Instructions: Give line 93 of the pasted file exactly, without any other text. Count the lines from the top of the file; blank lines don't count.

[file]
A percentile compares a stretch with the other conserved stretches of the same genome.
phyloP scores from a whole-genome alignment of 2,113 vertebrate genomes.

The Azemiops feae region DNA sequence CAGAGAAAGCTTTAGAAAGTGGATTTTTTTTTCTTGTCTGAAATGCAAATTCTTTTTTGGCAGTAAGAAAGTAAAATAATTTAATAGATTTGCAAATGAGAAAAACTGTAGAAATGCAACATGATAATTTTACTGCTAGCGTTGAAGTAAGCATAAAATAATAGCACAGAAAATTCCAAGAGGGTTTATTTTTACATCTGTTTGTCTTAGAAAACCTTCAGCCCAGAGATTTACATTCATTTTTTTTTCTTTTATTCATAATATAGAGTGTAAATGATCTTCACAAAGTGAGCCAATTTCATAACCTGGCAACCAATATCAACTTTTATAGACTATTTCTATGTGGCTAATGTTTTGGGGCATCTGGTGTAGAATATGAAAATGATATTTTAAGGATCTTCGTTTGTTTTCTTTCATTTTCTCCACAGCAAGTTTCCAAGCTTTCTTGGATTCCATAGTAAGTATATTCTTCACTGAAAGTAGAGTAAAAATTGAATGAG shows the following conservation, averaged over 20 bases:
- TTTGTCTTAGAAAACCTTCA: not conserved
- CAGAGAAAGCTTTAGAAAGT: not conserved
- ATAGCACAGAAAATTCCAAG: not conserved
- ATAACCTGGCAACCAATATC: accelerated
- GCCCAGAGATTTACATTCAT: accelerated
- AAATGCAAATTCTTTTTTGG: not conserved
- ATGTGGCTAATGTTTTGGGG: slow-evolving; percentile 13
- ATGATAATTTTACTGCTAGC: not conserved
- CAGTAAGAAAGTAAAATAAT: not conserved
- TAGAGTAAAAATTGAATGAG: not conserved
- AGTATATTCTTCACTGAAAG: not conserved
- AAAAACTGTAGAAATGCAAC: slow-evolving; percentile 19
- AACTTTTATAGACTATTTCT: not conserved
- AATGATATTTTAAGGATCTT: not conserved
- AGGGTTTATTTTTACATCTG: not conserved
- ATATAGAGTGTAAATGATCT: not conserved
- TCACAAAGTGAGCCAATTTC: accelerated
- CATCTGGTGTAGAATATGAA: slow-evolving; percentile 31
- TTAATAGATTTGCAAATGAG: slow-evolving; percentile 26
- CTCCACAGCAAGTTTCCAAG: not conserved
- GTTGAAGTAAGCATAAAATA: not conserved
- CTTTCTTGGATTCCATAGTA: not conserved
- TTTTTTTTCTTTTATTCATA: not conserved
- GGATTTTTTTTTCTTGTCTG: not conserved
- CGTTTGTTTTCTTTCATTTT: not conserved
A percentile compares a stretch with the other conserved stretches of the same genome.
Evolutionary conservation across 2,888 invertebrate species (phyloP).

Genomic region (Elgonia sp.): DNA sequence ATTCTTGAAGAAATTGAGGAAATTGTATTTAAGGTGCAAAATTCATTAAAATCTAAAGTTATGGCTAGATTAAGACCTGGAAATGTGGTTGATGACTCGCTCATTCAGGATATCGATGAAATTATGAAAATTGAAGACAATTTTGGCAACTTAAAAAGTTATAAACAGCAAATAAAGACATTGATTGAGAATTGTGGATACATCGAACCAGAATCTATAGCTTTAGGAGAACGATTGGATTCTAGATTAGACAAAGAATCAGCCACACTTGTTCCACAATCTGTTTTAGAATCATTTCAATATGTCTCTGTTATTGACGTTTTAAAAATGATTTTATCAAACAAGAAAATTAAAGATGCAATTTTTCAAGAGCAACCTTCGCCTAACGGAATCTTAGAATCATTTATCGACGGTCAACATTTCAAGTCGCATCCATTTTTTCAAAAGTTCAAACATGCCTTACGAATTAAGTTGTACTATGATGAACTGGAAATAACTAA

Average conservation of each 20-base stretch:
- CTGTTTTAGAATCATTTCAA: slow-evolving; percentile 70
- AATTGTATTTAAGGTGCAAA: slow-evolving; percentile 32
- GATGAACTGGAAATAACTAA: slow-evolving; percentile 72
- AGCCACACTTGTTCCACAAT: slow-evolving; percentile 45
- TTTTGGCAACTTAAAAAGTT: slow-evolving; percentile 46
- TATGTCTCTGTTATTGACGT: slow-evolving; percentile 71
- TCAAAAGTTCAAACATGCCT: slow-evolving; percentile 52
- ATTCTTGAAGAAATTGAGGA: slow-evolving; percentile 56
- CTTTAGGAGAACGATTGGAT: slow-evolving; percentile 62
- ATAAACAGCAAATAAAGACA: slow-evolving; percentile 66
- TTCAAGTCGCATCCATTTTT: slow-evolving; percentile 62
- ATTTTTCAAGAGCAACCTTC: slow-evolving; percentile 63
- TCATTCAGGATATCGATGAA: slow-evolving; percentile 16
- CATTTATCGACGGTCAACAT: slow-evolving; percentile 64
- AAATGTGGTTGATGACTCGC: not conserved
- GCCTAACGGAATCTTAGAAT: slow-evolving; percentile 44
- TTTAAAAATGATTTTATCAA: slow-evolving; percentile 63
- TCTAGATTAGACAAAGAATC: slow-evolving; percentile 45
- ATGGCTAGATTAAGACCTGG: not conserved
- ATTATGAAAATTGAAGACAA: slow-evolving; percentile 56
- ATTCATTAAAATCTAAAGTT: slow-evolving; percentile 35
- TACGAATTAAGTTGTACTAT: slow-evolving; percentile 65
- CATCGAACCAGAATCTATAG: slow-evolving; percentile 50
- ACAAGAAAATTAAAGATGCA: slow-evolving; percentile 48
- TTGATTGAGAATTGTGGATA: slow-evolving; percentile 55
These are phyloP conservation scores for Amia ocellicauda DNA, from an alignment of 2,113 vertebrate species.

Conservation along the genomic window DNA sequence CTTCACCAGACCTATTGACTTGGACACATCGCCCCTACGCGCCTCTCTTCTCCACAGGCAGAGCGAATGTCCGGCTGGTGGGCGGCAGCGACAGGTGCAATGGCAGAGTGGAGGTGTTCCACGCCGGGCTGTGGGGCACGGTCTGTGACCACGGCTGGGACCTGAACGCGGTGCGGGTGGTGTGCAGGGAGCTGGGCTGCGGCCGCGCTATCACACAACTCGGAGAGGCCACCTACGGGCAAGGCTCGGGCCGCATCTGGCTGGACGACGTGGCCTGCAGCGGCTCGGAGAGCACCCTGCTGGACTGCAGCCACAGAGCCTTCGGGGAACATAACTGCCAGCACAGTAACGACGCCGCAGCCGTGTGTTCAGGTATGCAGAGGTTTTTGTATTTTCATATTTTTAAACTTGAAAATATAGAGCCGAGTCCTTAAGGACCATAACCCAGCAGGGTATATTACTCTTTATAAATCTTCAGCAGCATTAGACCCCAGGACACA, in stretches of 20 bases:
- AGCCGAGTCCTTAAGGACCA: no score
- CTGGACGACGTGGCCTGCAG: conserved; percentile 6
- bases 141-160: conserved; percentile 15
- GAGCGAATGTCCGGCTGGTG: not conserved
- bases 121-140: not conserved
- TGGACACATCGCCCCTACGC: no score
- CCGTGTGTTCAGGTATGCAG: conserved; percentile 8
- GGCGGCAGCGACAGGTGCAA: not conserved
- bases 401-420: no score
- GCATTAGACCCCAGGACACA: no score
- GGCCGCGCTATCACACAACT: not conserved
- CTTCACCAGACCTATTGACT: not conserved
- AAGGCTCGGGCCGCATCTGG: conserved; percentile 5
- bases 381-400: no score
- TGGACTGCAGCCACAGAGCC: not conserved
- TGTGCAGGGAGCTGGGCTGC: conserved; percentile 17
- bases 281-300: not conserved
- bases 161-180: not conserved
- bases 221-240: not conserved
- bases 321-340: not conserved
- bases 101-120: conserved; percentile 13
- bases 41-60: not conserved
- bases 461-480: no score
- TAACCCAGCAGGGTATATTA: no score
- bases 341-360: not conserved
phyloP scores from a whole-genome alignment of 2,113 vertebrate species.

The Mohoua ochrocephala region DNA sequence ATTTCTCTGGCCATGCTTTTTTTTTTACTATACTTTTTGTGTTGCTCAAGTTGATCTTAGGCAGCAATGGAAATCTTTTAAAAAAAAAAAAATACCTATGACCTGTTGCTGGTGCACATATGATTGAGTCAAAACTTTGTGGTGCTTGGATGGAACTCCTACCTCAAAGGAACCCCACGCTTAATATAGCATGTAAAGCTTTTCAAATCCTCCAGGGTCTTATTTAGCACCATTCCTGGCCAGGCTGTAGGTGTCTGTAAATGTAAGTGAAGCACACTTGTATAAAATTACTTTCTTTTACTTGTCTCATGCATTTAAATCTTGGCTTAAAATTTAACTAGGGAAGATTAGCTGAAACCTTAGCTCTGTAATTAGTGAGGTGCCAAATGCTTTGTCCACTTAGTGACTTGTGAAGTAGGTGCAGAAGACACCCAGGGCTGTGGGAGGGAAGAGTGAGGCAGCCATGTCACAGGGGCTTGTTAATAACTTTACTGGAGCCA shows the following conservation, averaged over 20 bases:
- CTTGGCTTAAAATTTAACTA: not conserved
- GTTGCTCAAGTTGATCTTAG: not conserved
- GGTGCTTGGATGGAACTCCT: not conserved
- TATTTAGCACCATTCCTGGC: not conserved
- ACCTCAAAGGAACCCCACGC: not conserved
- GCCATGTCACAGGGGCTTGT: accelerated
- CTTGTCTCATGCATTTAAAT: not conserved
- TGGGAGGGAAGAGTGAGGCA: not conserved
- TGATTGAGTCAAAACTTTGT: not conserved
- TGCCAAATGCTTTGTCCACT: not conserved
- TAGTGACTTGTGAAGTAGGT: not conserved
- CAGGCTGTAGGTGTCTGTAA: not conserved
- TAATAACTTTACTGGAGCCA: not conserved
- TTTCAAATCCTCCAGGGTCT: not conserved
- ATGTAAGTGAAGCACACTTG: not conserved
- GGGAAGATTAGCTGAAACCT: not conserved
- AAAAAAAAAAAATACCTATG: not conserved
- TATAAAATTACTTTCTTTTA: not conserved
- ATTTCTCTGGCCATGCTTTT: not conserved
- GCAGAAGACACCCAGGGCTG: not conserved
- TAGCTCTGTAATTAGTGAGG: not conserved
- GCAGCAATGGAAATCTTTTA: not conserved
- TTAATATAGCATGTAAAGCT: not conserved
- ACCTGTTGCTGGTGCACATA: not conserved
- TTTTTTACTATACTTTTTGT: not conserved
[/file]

- CTTGTCTCATGCATTTAAAT: not conserved